There are some pretty clear parallels with today, if I say so myself. In our current economic situation, the lords of business keep rewarding themselves. Keep buying themselves bigger houses, bigger cars, fuck, bigger fucking islands. While millions, nay, billions around the world toil. From micro to macro, the trappings of wealth and greed remain unabated. Plus ca change…
Back to progress though. Cry, The Beloved Country describes a South Africa eerily similar to the one I visited. So, what’s the verdict? The general consensus around the world is that since 1994 it’s been better. Mandela, they proclaim. And Mandela is a hero. Honourable and just. But here’s the thing, and it’s taken right out of Paton’s sermon:
“Because the white man has power, we too want power, he said. But when a black man gets power, when he gets money, he is a great man if he is not corrupted. I have seen it often. He seeks power and money to put right what is wrong, and when he gets them, why, he enjoys the power and the money. Now he can gratify his lusts, now he can arrange ways to get white man’s liquor, he can speak to thousands and hear them clap their hands. Some of us think when we have power, we shall revenge ourselves on the white man who has had power, and because our desire is corrupt, we are corrupted, and the power has no heart in it. But most white men do not know this truth about power, and they are afraid lest we get it.” (Paton 70)
And that’s the sad truth. The disenfranchised spent generations in squalor, yearning for a bit of power, a bit of freedom, and the moment they grasped it, they refused to let go. This isn’t just a South African phenomenon either, look across the continent of Africa.
Look at all the despots and dictators still ruling their roost, ten, twenty, fuck, forty years later. Museveni… Mugabe…
The thing is this goes back to ethnicity and identity. South Africa has been highly racialized for generations. Today, there’s still a degree of antipathy towards whites from the black intelligentsia, but much more of the ire is directed at Namibians, Zimbabweans and Swazi’s. You know, because South Africa is wealthier, and still has mines, and a lot of the unskilled, low-pay labour now comes from neighbouring countries. In the 1940s the exploited labour force came from the country side, but now, it’s coming from afar. And native South Africans will trot out the usual lines about immigrants taking jobs. Immigrants taking jobs nobody else wants. Immigrants taking jobs where they are actively exploited, generally working for less than a dollar a day. And if we think we’re immune to this, we’re wrong. Seasonal labourers from the Caribbean dot Canadian farms every summer. Mexican labourers in America…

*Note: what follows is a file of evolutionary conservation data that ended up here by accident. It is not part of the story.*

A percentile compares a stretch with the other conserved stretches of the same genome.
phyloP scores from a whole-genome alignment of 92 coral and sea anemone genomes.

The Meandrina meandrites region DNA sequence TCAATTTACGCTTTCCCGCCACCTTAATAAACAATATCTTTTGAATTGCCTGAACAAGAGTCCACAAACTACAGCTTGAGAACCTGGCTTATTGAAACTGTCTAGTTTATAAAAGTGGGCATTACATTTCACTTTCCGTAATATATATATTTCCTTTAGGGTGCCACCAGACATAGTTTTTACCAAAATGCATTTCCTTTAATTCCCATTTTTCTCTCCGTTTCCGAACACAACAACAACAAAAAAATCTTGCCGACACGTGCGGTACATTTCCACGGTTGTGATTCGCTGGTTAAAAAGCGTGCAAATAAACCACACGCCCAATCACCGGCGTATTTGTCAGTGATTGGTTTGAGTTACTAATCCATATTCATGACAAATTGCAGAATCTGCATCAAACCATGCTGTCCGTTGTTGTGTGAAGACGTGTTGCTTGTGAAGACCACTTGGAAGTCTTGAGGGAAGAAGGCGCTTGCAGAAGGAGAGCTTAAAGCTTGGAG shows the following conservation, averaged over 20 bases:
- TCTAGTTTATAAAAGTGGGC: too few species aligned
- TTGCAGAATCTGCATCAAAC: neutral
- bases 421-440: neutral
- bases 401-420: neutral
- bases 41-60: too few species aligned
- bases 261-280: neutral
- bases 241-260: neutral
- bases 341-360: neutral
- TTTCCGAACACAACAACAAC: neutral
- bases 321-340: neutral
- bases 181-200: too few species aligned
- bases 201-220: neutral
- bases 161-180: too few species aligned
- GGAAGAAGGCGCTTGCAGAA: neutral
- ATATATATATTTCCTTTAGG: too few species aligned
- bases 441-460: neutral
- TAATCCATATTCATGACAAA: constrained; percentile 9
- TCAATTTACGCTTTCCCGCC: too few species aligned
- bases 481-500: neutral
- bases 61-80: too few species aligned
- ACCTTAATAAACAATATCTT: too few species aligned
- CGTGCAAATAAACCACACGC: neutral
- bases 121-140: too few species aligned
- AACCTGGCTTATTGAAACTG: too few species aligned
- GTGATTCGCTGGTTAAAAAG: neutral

At the end of the day, our system seems to require low-skill, low-pay labour. How else will the lords of business make their outlandish profits? And please, don’t mistake this for something overly Marxian. There are millions of people around the world getting paid less than a dollar a day, while there are thousands of people who make more than a million a day. The only difference today is the displacement. Globalization has given us the opportunity to outsource the undesirable. NIMBY, they say. And fair, as long as we don’t see it, it’s not really a problem. Sure, we see images on TV of squalor and suffering in Asia or Africa, but it’s on TV.
We have movies that also show squalor and suffering, so at least to an extent we’ve been desensitized. Unfortunately.
What was the point of all this? I don’t even know. Maybe just to bring it all full circle again. Plus ca change, plus c’est la meme chose. Those with power over others will always have a choice to make. Always. I’m going to finish with one final passage from Cry.
“Yes, that is right about power, he said. But there is only one thing that has power completely, and that is love. Because when a man loves, he seeks no power, and therefore he has power. I see only one hope for our country, and that is when white men and black men, desiring neither power nor money, but desiring only the good of their country, come together to work for it.” (Paton 71)
Yes, yes, it was written in the 1940s, so replace man and men with people, and you get the message. Once we work together for the good of humanity and whilst desiring neither money nor power, then there’s hope. Black, white, brown, turquoise, mauve, and orange, colour be damned. We don’t need more money. We don’t need more power. It’s the want that corrupts. The want that can blind us. It comes down to something simple. Reconciling wants and needs. In my view, needs are linked to survival and “relative enjoyment”. Wants are bonuses. But it’s a conversation we’ve all had at some point, and will keep having with ourselves. Do I want or do I need?
Wikipedia, as always
Alan Paton, “Cry, The Beloved Country” New York: Scribner’s Sons, 1948.
My brain, as always